For almost a quarter of the price of my professional speedlight I really wasn’t expecting very much in terms of quality. I also have read the reviews and heard from others both good and bad experiences with Yongnuo flashes in general. However, I remained optimistic that this unit should at least work, but the question is for how long? It’s too early for me to tell if this flash will last me for the months/years to come, but at least initially I’m pleased. When I took it out of the box my first thought was “low cost plastic”. I don’t like to use the word “cheap”, but it definitely has a “low cost” feel to it. However, it did have all the things on it that I wanted and would expect. It has a diffuser and bounce card in the head just like my SB910. The head swivels just like my SB910. It also has a sync port on it for external triggers just like my SB910 and most importantly this model supports Nikon’s TTL protocols. The controls on the back are very easy to operate and from what I can tell they pretty much copied the button layout from one of the Canon speedlites. I put my four AA batteries in, fired it up, and took some test shots. It worked perfectly. I tried both TTL and Manual modes. I also like the recycle beep (which you can disable). It’s very distinctive. While I’ve only tested this flash for a couple of days now I have had no problems with it. Recycle time is about 5 seconds.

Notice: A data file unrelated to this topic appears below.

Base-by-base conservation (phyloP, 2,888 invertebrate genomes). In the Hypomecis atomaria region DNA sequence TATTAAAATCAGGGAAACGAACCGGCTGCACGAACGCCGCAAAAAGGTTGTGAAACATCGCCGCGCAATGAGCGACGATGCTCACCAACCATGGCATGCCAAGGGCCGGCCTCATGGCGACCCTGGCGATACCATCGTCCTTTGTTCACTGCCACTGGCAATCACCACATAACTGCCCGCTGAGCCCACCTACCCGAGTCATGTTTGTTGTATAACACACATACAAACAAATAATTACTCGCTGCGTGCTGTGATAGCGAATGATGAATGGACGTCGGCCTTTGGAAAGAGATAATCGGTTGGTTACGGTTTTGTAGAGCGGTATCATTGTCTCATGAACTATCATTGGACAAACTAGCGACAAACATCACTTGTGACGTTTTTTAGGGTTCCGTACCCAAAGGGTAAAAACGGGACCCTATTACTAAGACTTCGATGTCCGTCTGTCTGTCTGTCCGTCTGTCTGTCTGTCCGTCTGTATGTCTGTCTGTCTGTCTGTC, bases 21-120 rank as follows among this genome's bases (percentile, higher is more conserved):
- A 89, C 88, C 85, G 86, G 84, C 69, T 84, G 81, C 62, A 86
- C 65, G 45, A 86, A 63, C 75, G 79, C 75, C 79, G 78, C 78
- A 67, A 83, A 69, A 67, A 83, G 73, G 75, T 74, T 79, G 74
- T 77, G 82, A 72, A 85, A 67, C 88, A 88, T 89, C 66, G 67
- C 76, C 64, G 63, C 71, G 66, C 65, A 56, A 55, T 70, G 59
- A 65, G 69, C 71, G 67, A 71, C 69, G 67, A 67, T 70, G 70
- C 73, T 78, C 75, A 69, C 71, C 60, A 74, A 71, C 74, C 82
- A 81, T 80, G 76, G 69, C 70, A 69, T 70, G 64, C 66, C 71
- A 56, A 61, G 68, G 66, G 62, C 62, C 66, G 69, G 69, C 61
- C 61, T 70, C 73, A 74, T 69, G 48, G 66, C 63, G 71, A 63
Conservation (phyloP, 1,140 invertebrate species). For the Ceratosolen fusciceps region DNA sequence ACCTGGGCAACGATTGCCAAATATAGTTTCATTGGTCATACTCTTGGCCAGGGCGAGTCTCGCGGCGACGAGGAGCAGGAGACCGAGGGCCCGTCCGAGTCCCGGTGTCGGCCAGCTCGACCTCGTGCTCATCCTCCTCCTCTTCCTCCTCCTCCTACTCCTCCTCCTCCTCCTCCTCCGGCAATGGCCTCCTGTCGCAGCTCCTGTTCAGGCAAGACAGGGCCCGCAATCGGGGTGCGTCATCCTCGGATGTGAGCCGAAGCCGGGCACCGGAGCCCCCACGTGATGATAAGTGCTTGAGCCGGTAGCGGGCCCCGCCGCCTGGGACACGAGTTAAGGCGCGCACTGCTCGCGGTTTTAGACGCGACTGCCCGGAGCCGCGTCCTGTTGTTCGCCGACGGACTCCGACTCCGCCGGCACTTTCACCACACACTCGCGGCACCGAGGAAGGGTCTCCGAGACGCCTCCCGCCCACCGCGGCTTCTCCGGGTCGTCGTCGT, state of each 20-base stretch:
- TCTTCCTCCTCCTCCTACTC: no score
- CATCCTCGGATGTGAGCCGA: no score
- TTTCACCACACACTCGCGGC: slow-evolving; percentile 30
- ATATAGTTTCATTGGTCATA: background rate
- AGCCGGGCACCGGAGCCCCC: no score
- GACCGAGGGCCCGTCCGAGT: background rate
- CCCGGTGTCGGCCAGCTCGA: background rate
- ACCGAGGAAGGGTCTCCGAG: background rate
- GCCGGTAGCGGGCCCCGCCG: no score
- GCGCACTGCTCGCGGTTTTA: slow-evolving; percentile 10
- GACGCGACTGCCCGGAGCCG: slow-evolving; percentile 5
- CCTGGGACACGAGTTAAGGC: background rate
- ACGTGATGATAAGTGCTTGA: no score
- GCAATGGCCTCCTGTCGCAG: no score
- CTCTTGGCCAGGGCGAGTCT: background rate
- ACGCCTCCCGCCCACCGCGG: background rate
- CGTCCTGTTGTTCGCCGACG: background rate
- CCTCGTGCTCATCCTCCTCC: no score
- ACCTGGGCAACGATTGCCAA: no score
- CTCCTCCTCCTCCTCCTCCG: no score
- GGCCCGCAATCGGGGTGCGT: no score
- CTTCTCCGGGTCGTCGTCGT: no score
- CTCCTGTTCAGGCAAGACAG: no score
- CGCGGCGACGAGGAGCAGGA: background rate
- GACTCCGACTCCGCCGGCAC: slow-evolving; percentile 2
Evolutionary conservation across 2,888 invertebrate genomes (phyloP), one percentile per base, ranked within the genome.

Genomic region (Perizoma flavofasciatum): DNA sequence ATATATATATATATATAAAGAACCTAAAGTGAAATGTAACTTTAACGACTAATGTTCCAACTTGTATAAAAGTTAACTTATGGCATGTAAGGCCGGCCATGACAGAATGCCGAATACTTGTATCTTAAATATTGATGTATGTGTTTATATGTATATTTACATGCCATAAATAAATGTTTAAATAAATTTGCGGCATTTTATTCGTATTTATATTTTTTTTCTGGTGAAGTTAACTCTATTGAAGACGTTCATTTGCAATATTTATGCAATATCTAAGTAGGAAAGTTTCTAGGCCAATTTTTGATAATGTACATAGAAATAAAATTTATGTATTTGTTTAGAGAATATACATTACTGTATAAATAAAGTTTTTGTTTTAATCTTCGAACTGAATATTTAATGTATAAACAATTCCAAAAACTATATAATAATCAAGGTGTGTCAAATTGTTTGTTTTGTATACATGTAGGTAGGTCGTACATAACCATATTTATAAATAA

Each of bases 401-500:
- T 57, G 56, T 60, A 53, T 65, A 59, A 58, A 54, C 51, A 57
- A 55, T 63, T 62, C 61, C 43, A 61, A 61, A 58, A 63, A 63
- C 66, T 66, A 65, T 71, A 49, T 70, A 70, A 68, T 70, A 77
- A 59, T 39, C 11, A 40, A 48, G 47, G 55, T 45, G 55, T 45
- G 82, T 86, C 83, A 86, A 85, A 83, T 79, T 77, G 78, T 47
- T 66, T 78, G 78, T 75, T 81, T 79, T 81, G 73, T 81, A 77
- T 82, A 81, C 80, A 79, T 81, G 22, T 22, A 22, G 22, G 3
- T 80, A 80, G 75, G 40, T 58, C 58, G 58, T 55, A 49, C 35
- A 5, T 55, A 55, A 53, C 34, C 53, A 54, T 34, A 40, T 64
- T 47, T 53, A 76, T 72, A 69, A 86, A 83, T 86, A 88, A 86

The Bottom Line